Tips for Wireless Network Security

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The Importance of Wireless Network Security

In most of the meetings I attend, I have my laptop going so I can take notes, do research, or access information pertinent to the subject. For many of these tasks, a network connection is required. Wireless networks provide the freedom of connecting – for work or play – anywhere you have a signal. They can boost productivity, enhance collaboration, and provide access to multimedia for enjoying your favorite movie from the couch. Since wireless is an extension of your protected network, it’s important to make sure it’s secured.

You might not consider network security all that important as you sip your latte, connecting to a public wireless network. However, this is one area you need to be cautious. In public locations, where many users connect to a common wireless network name and thus are on the same network, hackers might try to target your device. Often, public wireless hotspots are not configured to block computer to computer communication. This means someone with the right know-how could connect to your device over the public wireless. There are numerous tools that will scan a network searching for devices, and report back the device name, IP address, operating system – even scanning for possible entry points to exploit. But there are ways to limit your exposure. You can enable the firewall on your computer, which blocks all external connections, thereby preventing anyone from connecting to it over a network. To enable this in Windows, go to Control Panel > System and Security > Windows Firewall; on a Mac, under System Preferences > Security & Privacy > Firewall. On a Windows computer, when you connect to a wireless network for the first time, you are prompted to select a location – Home, Work, or Public. Choosing public greatly increases the security by turning on the firewall, disabling network sharing and network discovery. If you offer a public wireless network at your business, make sure it’s configured properly – don’t use the default configuration passwords, and enable “wireless client separation”. This setting disables computer to computer networking on the wireless connection, thereby keeping everyone separated while using the wireless connection. And remember, your business wireless network and public wireless network MUST be completely isolated. Allowing the public to connect to your business wireless is a major no-no, and can result in stolen data, credit card fraud, or worse.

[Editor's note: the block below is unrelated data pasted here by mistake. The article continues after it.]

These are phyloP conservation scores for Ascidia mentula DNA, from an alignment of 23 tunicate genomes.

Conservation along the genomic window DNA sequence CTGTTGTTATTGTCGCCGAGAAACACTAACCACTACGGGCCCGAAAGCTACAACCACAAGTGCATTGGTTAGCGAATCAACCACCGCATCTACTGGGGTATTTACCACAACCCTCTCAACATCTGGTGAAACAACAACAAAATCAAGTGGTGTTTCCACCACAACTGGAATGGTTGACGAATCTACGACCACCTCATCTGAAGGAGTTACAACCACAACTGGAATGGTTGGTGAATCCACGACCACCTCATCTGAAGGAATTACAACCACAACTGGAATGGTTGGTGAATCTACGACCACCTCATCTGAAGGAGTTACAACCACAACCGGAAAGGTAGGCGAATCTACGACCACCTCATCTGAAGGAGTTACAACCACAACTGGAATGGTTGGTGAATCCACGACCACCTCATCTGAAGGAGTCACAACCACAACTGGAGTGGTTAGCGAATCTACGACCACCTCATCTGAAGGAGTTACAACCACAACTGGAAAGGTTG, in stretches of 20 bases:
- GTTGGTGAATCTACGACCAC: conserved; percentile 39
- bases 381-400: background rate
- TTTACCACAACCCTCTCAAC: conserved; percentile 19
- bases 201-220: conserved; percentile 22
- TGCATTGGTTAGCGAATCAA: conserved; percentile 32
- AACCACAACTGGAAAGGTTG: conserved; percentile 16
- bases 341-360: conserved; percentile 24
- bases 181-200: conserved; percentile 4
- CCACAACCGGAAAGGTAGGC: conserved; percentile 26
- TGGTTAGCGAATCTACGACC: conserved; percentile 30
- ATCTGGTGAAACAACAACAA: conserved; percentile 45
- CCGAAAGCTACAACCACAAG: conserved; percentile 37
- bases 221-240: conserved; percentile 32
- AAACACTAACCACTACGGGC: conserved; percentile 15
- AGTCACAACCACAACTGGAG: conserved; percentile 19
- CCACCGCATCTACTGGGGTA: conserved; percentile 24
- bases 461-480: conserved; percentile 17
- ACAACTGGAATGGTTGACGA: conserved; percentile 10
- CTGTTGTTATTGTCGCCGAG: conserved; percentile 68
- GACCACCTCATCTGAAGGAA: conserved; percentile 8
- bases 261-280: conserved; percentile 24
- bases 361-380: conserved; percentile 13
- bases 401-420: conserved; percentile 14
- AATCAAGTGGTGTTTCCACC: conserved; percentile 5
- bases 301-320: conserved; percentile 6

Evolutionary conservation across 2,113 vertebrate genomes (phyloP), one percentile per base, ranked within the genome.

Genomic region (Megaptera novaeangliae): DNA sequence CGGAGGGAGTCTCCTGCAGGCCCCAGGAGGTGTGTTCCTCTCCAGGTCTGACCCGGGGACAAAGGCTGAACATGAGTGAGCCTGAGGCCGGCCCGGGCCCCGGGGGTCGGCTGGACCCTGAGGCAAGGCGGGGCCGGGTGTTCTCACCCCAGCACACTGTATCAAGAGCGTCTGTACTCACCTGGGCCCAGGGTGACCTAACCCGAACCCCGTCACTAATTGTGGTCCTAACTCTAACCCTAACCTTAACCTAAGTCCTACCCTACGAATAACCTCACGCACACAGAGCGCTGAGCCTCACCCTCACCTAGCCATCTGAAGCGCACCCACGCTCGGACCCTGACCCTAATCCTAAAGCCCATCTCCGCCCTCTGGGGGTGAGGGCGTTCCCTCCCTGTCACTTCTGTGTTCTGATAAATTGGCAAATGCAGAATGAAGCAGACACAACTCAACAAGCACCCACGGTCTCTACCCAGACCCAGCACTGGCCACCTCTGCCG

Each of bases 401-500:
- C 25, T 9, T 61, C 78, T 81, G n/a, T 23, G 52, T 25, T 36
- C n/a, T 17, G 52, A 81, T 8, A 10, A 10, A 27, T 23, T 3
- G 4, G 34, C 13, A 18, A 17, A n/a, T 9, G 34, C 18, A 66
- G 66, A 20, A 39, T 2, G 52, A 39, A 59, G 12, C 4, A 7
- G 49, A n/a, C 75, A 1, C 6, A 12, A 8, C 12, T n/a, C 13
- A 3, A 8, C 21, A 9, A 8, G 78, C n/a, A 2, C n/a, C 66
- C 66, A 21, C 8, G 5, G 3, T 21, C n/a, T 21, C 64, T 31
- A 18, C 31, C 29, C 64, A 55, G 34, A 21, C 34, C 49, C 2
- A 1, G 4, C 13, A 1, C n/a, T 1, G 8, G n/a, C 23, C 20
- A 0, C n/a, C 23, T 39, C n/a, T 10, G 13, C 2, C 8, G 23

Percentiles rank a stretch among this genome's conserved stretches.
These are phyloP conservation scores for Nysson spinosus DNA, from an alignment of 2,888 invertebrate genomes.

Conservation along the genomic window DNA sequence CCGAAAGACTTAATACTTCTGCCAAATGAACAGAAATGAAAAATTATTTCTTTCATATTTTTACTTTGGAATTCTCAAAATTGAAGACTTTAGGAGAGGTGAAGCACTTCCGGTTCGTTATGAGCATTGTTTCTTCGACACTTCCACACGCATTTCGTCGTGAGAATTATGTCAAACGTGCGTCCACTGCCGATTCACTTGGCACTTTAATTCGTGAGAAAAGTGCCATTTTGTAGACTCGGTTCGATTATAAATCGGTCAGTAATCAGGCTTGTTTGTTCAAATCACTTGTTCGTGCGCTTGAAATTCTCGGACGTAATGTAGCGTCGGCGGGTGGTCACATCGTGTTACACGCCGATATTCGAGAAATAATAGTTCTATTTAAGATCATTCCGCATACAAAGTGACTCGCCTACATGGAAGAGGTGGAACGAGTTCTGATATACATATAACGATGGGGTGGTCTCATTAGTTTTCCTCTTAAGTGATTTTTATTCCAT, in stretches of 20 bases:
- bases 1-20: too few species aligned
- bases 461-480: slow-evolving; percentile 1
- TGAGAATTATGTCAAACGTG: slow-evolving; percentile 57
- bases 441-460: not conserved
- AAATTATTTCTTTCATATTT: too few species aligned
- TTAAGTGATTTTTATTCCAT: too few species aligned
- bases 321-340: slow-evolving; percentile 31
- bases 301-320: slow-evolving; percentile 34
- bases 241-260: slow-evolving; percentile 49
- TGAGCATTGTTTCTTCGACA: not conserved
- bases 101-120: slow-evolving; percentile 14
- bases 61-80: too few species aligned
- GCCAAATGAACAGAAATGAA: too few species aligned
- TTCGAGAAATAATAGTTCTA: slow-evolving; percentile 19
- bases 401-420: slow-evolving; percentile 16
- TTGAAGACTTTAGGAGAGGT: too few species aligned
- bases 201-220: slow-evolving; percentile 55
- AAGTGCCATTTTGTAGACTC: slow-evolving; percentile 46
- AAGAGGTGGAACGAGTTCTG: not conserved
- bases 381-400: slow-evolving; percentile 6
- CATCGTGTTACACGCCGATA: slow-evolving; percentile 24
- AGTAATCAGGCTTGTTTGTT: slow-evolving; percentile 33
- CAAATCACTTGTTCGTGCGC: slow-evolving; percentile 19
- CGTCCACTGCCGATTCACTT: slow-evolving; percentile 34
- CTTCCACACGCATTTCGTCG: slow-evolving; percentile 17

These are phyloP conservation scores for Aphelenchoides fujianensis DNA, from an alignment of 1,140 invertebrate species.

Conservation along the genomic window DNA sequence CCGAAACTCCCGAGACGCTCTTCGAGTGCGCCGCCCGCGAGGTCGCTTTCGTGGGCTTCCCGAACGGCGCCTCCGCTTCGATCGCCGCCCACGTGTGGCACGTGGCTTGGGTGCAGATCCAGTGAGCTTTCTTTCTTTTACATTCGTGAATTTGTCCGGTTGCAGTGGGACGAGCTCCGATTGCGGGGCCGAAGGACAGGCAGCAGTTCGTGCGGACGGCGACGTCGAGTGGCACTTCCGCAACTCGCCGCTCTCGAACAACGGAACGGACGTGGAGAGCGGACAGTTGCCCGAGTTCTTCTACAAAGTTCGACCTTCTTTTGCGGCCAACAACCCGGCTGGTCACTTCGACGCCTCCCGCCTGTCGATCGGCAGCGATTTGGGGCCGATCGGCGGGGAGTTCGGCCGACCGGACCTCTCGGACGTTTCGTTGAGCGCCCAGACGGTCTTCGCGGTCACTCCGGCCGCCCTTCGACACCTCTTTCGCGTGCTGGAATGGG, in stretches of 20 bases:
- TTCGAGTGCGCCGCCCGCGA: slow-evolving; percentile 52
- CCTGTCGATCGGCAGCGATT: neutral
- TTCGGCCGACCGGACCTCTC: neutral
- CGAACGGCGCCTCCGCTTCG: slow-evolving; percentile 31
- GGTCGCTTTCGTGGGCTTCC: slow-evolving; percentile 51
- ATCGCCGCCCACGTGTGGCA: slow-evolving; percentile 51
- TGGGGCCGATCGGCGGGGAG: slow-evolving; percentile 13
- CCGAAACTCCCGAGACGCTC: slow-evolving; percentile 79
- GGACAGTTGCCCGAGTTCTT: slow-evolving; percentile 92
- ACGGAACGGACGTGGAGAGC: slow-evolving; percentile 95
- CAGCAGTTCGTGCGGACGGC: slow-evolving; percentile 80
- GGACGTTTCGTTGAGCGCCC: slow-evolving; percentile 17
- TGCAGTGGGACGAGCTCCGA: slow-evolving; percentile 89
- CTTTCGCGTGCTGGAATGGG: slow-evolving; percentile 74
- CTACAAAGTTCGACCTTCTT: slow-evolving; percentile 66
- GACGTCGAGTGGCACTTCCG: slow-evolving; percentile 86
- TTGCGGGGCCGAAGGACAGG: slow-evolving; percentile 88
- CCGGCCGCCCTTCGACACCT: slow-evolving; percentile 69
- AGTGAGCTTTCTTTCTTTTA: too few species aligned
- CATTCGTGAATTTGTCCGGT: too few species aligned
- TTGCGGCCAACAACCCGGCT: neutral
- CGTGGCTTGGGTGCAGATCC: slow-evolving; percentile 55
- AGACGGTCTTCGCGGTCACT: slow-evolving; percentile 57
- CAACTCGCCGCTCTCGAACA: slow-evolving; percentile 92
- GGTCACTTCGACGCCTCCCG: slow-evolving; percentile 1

First Levels of Defense